Horns of a dilemma: Saving the rhino is in its DNA

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Horns of a dilemma: Saving the rhino is in its DNA

New South African website aims to show the world that rhino horn can be legally harvested and sold

Journalist

There are 32 sellers of verified, legally acquired rhino horn on the South African website, Rhino Horn Trade Africa.
The two-month-old site aims to create a marketplace to buy and sell legally harvested horn from living or naturally deceased rhinos. The only catch is that there are no legitimate buyers.
When Johannesburg-based financial traders Warren de Klerk and Allan Thomson created the website, they knew this would be the case.
It is legal to buy and sell rhino horn within South Africa, after the Private Rhino Owners Association won a court case against the Department of Environment Affairs’ trading ban on a legal technicality in 2017.But there is a global ban on trading rhino horn so it can’t be sold to markets where there is demand, such as Vietnam and China.One way to bypass the law is to acquire a hunting permit to hunt a rhino in South Africa and export horn from the killed rhino.
Thomson says this exception and poaching mean “rhino is more valuable dead than alive”.
The purpose of the website, which was launched in March, is to change that.
Solution nailed
The website and its DNA testing systems are primarily to show the global community, which bans rhino horn trade, that horn can be legally harvested and sold.
Rhino horn is a renewable resource and can be removed by reserve owners from rhino every 18 months, while the rhino stays alive. Horn is made of keratin, the substance in fingernails, and removing it is viewed much like cutting fingernails.
The website is more than an online marketplace, said Thomson. It has been set up to be compliant with the National Environmental Management and Biodiversity Act and TOPS, the Threatened or Protected Species Act. 
Sellers of horn need to have permits to keep rhino, they need an environment official present when the horn is removed, and sellers and buyers will be subject to FICA, or financial laws.The DNA from the rhino and its horn to be sold is taken and kept on a database managed by Onderstepoort Veterinary School at the University of Pretoria.  It is matched against the RhODIS database – the Rhino DNA Indexing System – of poached rhino. This database is run by the Veterinary Genetics Laboratory at Onderstepoort.
Thomson said DNA testing means no “blood horn” can be sold because it would be linked to a poached rhino or would not have a paper trail.
If someone came off street with 10 horns but didn’t own a game reserve, they would not be allowed to sell them on the site.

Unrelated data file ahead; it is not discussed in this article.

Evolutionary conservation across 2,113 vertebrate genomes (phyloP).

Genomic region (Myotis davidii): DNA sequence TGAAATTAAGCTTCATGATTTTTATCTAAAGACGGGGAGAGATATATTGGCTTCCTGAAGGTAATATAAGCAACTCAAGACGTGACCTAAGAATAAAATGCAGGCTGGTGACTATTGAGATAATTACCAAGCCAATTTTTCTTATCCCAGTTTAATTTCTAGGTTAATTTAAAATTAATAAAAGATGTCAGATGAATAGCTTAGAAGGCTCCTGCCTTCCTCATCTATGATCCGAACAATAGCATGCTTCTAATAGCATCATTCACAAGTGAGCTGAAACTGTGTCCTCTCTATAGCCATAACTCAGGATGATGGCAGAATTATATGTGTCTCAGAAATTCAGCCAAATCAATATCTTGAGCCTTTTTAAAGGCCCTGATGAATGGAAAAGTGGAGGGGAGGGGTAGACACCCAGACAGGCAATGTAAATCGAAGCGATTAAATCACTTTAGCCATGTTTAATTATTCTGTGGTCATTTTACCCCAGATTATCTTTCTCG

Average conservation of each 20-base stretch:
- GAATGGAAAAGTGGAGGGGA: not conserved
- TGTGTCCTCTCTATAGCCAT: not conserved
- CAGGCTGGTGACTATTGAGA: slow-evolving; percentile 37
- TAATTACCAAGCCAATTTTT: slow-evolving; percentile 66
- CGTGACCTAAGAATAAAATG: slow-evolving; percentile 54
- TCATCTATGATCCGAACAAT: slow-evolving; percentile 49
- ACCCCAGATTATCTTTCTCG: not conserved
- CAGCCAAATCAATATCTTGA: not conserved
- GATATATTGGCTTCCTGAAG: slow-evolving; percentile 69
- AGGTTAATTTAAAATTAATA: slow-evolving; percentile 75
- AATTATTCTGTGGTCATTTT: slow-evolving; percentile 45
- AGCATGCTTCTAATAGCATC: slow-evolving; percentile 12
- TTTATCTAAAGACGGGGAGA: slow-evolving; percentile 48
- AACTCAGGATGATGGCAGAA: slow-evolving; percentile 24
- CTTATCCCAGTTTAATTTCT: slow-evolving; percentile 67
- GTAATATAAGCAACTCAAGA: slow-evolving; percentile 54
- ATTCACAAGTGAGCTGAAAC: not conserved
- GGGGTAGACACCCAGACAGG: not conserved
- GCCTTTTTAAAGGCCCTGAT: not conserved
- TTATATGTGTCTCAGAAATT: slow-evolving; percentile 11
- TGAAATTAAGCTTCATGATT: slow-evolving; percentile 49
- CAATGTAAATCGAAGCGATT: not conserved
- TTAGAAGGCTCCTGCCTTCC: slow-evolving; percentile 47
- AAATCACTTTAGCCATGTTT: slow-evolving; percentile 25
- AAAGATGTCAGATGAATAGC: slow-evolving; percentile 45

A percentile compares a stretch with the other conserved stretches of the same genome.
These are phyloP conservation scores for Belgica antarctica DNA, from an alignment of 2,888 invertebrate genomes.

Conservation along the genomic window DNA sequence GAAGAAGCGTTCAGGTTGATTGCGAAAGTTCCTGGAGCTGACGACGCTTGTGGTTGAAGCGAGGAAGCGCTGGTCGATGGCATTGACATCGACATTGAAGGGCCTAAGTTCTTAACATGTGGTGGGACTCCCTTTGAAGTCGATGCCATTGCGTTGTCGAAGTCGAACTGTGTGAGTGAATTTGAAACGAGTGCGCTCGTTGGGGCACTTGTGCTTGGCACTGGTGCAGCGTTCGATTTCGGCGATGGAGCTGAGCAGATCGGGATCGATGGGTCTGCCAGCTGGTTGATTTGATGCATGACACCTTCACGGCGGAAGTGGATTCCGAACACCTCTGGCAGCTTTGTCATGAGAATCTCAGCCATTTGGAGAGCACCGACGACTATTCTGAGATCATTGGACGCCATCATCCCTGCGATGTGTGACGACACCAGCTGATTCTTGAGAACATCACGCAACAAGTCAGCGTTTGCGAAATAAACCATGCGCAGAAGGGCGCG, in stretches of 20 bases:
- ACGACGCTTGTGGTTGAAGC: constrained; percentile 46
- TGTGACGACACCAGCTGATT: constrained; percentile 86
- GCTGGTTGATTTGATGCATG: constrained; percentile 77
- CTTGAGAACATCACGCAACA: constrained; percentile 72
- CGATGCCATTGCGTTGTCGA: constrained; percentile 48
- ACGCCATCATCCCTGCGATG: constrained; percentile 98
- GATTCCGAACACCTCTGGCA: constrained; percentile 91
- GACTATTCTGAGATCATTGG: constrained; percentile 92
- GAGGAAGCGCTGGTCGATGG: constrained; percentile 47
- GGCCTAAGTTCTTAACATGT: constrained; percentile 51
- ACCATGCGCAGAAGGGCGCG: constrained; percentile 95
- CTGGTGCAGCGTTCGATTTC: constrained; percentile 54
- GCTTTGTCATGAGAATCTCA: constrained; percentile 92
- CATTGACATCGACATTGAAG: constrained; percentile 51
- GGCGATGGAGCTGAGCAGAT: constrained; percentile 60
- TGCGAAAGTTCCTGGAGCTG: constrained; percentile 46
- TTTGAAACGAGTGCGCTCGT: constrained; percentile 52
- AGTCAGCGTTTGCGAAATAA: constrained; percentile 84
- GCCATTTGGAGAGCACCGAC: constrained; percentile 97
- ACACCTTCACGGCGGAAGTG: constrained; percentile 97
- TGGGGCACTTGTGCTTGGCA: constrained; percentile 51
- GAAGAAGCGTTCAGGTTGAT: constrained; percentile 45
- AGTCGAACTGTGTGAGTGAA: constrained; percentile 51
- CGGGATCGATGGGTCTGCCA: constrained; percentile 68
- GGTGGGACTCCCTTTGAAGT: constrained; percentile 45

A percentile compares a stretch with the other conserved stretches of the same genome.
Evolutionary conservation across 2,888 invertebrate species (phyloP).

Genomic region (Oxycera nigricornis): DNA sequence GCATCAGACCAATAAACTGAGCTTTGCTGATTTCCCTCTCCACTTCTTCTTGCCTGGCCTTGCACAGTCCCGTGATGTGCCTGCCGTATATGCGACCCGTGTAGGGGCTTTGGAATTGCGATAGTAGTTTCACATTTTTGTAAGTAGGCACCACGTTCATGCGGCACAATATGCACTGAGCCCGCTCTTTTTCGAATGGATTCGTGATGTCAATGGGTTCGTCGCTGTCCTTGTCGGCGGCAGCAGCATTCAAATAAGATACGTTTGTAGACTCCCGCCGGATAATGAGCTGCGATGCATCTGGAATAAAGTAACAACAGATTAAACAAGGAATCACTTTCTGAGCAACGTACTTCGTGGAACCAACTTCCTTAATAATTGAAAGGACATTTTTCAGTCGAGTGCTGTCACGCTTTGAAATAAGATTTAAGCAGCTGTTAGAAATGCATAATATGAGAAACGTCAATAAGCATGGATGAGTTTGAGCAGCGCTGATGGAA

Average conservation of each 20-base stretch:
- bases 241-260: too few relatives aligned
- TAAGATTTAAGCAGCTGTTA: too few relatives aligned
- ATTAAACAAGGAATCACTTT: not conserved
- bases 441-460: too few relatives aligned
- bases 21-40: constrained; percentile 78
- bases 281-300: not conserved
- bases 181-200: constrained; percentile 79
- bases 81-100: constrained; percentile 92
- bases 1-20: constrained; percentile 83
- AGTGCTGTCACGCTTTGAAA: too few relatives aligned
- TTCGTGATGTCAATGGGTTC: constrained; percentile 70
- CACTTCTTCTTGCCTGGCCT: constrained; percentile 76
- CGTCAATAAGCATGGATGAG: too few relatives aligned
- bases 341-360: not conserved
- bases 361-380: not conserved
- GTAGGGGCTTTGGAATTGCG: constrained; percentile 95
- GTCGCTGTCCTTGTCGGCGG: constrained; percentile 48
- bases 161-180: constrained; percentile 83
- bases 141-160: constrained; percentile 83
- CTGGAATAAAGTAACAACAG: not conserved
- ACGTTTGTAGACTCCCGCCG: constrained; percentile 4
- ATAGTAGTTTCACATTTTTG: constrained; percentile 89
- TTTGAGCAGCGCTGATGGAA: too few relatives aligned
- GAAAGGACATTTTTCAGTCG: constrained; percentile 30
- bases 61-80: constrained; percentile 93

On the website the horn’s price is set at about R64,000 per kilogram, undercutting poached horn, which is said to reach up to $25,000 per kilogram in Southeast Asia.
By meeting the Asian demand for horns with cheaper horns from living rhino, they hope to save the rhino, Thomson said.About 90% of the world’s rhino are in South Africa and about 30% live on private game farms.  But this is changing.
“There is no incentive to own rhino as security costs reach millions,” said Thomson. “The only people making money from rhino are criminals.”
Pelham Jones, CEO of the Private Rhinos Owners Association, said private owners of rhino are choosing not to own and breed the animals anymore. Three years ago, there were 400 private owners, keeping them on game farms. NMarket research by the association, using an independent research firm, shows there are now 330. 
Jones said the association calculated there are 200,000 hectares of privately owned land that are now without rhino, which reduces breeding and therefore the number of privately owned rhino.Data that the association collects from every South African private rhino owner shows that from 2009 until 2017, R2-billion has been spent on security to protect rhino.
Jones asks: “What part of the ban on rhino horn trading – with horns taken from living rhinos  – is working?”
“It’s a disaster.”
Rhino horn trading is banned under the global Convention on International Trade in Endangered Species of Wild Fauna and Flora (CITES). In the more than 40 years this ban has been in effect, 23 countries have lost all their rhino to poaching, he said.
South Africa loses more than 1,000 rhino a year to poaching.
Thomson explains: “Farmers can keep significant herds of rhino on a game farm if they can recoup their security costs and rhino stops being a liability. Legal trade is the only way to recoup costs.”
Thomson said that when South Africa, Swaziland and Namibia go to the global CITES Convention of the Parties in Sri Lanka in May 2019, they might try to lift the ban on the global trade of rhino horn.The website and DNA databases show how legal, transparent selling can be done, undercutting black-market prices and giving game reserve owners an incentive to own and breed rhino.
Thomson said: “One hopes sane minds will prevail at the 2019 CITES Convention of the Parties, but there is no guarantee that will happen.”
Environmentalists against the legal sale of horns say it will drive up demand for it and increase poaching.

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